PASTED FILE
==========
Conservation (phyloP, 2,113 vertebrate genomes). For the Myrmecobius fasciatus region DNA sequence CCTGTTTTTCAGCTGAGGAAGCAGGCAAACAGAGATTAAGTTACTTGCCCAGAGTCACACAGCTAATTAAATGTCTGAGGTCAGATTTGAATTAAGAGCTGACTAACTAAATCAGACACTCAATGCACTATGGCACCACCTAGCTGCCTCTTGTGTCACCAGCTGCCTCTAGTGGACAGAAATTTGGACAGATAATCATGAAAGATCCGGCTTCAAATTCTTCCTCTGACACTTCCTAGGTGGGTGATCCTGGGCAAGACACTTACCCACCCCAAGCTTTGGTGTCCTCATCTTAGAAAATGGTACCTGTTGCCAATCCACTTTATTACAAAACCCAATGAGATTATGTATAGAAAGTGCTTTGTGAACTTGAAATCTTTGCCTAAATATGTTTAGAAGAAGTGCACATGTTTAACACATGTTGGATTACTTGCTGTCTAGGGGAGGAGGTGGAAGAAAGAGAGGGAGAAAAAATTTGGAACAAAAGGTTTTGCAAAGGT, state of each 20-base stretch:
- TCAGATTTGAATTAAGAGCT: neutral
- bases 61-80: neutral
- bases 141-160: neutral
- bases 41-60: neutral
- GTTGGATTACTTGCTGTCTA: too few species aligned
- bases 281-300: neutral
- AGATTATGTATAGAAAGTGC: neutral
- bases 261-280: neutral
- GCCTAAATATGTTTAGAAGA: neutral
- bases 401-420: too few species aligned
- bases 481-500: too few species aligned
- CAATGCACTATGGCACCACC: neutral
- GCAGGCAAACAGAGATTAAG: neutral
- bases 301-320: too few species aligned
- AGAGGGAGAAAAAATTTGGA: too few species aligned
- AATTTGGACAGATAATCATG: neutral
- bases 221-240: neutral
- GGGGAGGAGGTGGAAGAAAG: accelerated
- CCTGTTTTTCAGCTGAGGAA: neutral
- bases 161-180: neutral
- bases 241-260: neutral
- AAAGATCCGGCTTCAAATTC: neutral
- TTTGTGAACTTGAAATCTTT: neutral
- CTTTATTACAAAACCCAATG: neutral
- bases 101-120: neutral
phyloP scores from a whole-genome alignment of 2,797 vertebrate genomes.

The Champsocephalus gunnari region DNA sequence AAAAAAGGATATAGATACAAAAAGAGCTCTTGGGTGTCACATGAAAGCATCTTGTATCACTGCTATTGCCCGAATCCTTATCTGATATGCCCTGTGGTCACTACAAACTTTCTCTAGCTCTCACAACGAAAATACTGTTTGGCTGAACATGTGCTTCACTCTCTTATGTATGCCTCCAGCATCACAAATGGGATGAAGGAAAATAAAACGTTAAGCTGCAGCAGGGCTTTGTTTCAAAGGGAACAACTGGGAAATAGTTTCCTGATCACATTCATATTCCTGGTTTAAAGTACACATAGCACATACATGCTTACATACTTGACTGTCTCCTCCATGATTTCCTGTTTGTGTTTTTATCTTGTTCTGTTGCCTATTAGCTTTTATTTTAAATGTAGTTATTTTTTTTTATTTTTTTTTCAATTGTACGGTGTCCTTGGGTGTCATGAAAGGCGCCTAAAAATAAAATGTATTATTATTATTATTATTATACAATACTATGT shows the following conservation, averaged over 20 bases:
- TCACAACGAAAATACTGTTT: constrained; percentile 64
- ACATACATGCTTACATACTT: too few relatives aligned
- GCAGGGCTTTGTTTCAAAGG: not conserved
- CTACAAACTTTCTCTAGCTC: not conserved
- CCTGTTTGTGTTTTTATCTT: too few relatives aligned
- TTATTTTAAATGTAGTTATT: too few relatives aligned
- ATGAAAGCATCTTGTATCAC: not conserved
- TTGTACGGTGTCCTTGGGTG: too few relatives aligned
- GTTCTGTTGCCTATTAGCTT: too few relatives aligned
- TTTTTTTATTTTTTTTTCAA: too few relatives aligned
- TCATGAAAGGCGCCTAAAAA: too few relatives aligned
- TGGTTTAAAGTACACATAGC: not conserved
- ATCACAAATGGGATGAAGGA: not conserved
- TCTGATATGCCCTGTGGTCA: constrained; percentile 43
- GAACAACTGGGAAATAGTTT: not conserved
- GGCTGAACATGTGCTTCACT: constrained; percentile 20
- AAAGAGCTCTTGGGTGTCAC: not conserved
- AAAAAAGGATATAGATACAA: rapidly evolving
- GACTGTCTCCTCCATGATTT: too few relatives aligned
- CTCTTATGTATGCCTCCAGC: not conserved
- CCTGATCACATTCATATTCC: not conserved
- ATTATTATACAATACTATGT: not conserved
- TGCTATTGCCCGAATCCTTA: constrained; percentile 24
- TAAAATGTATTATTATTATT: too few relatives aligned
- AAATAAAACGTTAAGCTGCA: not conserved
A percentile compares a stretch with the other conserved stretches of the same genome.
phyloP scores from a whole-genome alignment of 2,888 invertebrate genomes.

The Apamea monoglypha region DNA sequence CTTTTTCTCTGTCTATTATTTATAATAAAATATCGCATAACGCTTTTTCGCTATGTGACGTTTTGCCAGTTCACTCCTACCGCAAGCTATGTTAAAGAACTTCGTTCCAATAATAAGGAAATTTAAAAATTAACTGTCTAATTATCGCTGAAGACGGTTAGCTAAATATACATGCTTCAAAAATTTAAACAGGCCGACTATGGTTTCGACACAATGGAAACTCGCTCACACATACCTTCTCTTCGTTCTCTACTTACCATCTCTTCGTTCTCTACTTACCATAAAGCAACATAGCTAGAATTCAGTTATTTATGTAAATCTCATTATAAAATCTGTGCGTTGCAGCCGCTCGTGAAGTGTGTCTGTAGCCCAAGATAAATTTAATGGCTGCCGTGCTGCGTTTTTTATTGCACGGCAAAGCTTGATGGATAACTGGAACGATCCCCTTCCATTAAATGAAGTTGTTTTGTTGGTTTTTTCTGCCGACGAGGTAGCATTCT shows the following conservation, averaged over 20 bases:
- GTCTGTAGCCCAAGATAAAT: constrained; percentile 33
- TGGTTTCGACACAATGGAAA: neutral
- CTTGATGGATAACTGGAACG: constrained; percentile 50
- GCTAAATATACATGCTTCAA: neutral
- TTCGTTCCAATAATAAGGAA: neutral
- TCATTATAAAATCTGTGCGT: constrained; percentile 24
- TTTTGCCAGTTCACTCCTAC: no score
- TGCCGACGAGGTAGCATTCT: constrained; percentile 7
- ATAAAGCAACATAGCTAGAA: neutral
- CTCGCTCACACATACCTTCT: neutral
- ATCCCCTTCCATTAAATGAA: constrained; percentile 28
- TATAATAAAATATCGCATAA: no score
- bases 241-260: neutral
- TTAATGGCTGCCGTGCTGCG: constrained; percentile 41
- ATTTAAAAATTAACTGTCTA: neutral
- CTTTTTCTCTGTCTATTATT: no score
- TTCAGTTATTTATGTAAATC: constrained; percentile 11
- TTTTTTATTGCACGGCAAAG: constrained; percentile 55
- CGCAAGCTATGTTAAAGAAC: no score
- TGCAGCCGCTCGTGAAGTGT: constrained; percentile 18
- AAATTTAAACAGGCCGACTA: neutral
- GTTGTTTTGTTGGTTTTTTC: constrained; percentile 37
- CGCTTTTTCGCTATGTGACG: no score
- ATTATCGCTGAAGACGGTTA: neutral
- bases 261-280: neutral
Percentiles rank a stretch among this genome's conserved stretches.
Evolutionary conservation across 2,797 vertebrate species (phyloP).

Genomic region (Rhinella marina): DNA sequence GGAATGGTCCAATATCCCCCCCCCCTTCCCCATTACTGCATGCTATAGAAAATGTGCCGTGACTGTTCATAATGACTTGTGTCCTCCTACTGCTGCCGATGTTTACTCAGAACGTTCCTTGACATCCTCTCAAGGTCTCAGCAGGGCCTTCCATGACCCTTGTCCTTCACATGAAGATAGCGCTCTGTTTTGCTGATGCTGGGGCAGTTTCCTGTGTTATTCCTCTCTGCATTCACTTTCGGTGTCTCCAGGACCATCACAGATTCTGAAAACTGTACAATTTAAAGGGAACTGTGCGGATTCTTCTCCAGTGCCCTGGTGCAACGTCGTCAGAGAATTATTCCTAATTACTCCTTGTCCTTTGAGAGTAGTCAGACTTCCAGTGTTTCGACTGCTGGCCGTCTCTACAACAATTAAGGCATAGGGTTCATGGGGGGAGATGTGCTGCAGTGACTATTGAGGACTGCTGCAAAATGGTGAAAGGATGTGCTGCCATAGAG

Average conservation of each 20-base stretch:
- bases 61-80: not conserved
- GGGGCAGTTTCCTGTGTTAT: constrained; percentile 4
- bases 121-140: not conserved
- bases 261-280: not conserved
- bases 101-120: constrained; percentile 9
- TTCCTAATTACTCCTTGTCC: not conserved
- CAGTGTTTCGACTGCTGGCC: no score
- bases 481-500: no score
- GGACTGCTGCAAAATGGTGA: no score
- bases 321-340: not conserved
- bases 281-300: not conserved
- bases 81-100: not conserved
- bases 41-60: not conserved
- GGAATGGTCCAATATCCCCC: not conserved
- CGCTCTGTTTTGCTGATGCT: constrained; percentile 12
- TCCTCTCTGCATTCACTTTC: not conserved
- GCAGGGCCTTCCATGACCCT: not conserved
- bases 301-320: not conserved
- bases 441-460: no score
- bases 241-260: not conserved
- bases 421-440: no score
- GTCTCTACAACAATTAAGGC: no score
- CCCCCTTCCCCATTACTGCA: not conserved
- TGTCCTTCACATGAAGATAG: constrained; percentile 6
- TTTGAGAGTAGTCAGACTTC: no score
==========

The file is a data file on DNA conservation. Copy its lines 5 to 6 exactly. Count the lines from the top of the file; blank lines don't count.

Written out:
- bases 41-60: neutral
- GTTGGATTACTTGCTGTCTA: too few species aligned